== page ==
During my formative years automobiles were a big part of life and still are. Friends owned sport roadsters and muscle cars, most of them used. I had my ’67 Pontiac Tempest, which was a whisker short of a GTO. A few friends were good with a wrench and owned real performance machines that they would run at "Smokin" US30 Drag Raceway.
In the late 60's and early 70's all week long commercials like this would air on local top 40 radio and television during summer months.
On hot summer Wednesday nights US30 would hold “Run What Ya’ Brung” events before the pros took the track. This is where anyone could pay a fee and run the quarter mile in your own hot rod or dad’s Buick, if you wanted. They would qualify your car, enter it in an elapsed time slot and later you could run in elimination heats. Later on in the evening pro-stock, rail and funny cars ran the quarter mile under the lights. I still recall the sweet aroma of nitro methane from those top fuel monsters. The big names in NHRA history would show up like "Big Daddy" Don Garlits, Kelly Chadwick, Arnie "The Farmer" Beswick, Shirley "Cha Cha" Muldowney, Bill "Maverick" Golden with his "Little Red Wagon" and others.
Fast cars fascinated me then as they do today.
My first Indy Car event was at Road America in Elkhart Lake WI. It had to be almost 20 years ago when CART was the sanctioning body for the upper echelon of open wheel racing. I was hooked.
Then came the CART/IRL split. This happened coincide with the rising popularity of NASCAR. The results weren’t good. My bro and Harold said it would ruin open wheel racing and claimed CART would win out. They were partially correct but I said no. The IRL is THE premier racing venue in the world and it wouldn’t be long before CART caves because the owners and drivers live for racing at the Indianapolis Motor Speedway. Even NASCAR drivers want to run at the IMS and now they do. I was right.
They still argue that it’s not the same since all engines must be normally aspirated (no turos) and the choice of chassis and engines are limited the cars aren’t as fast. Fast? Qualifying times were 226 mph+. I think that’s fast. And loud.
Another thing about motorsports is you can usually get up close to the drivers and owners. During qualifying it’s not hard to hang out in the pit area and stand feet from the cars and crew. Drivers and owners are friendly and will sign autographs and talk to you. On race day you need a paddock pass to do so and I have had them. I’ve stood shoulder to shoulder with Paul Neuman, Mario Andretti, Roger Penske, etc. Try that with the NFL, NBA or MLB. Get too close to an NBA player and you risk getting spit on. Motorsports professionals are way more fan friendly.
I have no problem with NASCAR but it’s not as exciting as open wheel cars to me. IRL cars look like hybrid race cars while NASCAR cars look like dad’s Buick. When they go three wide on a super speedway it looks like the Dan Ryan expressway. When two NASCAR machines touch they usually motor on. When IRL cars touch it could mean instant disaster. You don’t see many IRL cars with fender scrapes and dents. If you do they’re on the back end of a hook. To me there’s a lot more skill, finesse, and danger in open wheel racing. Besides, they just look sexier…and faster.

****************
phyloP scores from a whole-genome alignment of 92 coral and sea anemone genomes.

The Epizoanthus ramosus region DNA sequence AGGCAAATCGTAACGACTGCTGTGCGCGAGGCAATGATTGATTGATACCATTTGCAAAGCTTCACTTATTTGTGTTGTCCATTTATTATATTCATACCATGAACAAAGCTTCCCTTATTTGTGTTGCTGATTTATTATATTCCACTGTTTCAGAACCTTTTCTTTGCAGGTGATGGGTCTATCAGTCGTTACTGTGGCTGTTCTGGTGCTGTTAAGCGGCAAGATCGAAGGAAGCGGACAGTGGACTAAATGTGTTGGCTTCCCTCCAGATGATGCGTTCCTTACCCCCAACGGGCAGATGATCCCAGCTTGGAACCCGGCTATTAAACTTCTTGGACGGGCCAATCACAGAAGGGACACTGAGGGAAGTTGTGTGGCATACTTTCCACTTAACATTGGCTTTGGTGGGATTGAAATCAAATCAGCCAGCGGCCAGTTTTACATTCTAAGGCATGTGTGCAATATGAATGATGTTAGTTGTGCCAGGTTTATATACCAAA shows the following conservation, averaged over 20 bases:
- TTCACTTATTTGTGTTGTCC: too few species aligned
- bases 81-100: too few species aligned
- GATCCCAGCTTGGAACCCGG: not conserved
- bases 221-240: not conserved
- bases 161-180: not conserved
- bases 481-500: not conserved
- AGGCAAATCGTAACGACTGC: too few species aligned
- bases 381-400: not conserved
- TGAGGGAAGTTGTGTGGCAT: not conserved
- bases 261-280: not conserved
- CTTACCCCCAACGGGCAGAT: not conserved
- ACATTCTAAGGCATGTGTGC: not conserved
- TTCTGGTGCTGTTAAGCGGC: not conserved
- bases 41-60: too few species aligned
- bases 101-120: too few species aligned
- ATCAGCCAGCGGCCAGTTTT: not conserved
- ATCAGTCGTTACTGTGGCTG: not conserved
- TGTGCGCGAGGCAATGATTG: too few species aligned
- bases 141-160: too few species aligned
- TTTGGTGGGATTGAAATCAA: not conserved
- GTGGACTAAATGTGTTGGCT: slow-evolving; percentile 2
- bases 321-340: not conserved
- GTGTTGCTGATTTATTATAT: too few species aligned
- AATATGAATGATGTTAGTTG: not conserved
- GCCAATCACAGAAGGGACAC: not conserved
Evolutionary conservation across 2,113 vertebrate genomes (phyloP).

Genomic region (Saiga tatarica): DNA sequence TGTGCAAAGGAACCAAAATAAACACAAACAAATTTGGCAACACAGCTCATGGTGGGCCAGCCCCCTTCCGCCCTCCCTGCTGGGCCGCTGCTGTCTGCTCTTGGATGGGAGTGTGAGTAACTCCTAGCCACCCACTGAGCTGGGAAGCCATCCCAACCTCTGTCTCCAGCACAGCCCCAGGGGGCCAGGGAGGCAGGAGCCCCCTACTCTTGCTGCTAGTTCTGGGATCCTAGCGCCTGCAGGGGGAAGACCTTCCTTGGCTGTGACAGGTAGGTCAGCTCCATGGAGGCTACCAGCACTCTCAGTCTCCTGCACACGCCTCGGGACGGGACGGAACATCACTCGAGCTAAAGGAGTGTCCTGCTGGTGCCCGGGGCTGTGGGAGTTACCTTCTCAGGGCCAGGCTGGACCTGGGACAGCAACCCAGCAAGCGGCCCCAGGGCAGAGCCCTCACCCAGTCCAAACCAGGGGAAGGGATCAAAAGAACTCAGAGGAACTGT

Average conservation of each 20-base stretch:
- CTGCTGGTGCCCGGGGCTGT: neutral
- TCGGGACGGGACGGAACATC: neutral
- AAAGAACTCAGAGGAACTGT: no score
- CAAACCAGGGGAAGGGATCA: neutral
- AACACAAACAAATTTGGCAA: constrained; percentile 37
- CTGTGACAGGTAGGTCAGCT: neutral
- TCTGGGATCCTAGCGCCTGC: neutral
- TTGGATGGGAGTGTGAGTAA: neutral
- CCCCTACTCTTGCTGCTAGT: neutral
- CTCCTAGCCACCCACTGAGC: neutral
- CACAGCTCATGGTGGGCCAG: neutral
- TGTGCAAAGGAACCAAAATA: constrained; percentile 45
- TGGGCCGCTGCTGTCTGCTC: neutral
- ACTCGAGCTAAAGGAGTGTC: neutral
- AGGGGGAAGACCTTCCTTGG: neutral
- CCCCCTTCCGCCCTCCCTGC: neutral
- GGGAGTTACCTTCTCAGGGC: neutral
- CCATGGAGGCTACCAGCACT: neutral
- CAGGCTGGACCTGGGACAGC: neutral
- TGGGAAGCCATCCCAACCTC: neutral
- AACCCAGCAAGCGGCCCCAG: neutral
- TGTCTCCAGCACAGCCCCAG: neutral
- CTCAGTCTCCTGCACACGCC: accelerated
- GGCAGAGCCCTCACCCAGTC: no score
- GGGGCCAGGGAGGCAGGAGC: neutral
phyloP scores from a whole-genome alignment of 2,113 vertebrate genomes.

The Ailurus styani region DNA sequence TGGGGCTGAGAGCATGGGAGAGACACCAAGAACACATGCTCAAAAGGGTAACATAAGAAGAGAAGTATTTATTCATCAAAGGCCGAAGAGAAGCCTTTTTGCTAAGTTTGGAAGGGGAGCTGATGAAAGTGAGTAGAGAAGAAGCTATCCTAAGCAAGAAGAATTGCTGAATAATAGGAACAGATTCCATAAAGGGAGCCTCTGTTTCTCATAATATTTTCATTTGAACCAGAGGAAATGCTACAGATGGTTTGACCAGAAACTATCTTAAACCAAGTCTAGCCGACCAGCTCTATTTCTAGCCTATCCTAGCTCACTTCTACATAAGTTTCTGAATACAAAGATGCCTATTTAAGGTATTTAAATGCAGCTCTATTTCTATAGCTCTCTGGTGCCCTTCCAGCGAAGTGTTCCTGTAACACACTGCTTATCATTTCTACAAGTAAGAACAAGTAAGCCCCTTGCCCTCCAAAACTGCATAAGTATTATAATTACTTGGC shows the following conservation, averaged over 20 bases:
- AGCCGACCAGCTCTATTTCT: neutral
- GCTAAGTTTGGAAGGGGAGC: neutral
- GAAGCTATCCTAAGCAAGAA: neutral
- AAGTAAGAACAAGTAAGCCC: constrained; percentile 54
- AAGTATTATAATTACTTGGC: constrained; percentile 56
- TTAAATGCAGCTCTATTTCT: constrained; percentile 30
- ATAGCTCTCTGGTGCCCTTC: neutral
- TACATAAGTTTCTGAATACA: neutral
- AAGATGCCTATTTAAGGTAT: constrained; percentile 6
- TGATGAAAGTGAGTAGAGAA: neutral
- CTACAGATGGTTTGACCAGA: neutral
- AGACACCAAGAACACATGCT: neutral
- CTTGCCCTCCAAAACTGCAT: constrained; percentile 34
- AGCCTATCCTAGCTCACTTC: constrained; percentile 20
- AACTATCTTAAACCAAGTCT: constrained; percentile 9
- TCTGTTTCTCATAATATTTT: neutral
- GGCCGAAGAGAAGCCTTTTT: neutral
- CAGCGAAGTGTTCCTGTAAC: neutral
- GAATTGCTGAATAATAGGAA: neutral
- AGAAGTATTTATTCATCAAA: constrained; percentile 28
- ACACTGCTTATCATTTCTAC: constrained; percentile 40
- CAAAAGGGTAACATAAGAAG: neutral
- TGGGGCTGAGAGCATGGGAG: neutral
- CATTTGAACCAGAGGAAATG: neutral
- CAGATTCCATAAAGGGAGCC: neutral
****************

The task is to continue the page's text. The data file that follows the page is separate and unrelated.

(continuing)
I’ve been to major sporting events including a Super Bowl and nothing, I mean nothing beats the Indianapolis Motor Speedway on race day.
This year the weather was perfect. It was a bit humid but by the start clouds set in keeping my skin from becoming charred.
Our tradition begins with tailgating at a church parking lot about six blocks west of the track. Bloody Mary’s, top shelf tequila, chips and salsa and huevos rancheros on the menu. We do our best to turn tailgating into an art form. Only the best.
No grills necessary for a breakfast tailgate.
Our seats are in the sunset terrace which allows us a great view west as the drivers come into turn one, turn two and down the back straightaway. Did I mention it is loud? We all wear ear protection.
This year’s race had too many yellows for me beginning in the first lap right in front of us. All in all we probably saw four incidents within our range including Vitor Miera in the A.J. Foyt ABC Supply car. Later it was reported he fractured two vertebrae even though he was able to walk away.
My last two entries on Indy focused on the odd behavior to be seen around the event. On race day, in the stands, most spectators are focused on the cars. These are serious motorsports fans. One in our group was keeping a scorecard, similar to baseball.
Unruly behavior in the stands is rare. The track holds 250,000+ and in my observation the IMS is more orderly than other pro sports events especially considering alcohol is much more abundant here. Think 5 Soldier Fields worth of inebriated fans. This is looking south down Georgetown Avenue after the race.
We’ll be back next year and I can’t wait.